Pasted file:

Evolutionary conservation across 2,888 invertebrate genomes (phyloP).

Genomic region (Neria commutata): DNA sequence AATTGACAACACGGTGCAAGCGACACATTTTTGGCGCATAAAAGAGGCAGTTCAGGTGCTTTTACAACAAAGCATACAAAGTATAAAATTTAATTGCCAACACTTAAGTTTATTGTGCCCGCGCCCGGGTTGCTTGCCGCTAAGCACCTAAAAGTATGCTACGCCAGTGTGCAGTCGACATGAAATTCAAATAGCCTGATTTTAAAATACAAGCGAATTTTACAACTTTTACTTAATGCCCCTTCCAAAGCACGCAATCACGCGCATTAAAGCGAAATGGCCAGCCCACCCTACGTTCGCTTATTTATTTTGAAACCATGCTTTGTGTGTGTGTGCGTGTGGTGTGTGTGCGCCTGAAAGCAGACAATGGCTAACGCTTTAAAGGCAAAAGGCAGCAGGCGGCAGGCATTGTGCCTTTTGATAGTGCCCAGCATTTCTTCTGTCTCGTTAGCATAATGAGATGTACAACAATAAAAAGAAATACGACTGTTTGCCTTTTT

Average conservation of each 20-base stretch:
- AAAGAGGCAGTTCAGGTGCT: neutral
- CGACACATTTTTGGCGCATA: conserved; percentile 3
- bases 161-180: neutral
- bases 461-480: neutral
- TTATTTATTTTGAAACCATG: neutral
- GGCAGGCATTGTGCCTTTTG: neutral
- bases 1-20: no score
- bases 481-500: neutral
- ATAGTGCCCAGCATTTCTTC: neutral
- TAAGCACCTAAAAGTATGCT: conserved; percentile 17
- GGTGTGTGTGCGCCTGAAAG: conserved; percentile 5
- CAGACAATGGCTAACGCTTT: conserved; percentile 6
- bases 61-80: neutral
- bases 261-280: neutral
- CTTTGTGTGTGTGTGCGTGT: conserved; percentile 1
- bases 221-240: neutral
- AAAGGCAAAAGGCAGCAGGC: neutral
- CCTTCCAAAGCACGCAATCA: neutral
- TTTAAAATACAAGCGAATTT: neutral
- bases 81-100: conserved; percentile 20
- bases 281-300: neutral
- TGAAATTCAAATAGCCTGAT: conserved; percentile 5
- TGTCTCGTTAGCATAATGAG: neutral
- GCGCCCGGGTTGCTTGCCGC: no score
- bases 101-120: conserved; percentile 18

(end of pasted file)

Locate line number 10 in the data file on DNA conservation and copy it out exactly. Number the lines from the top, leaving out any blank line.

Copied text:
- bases 1-20: no score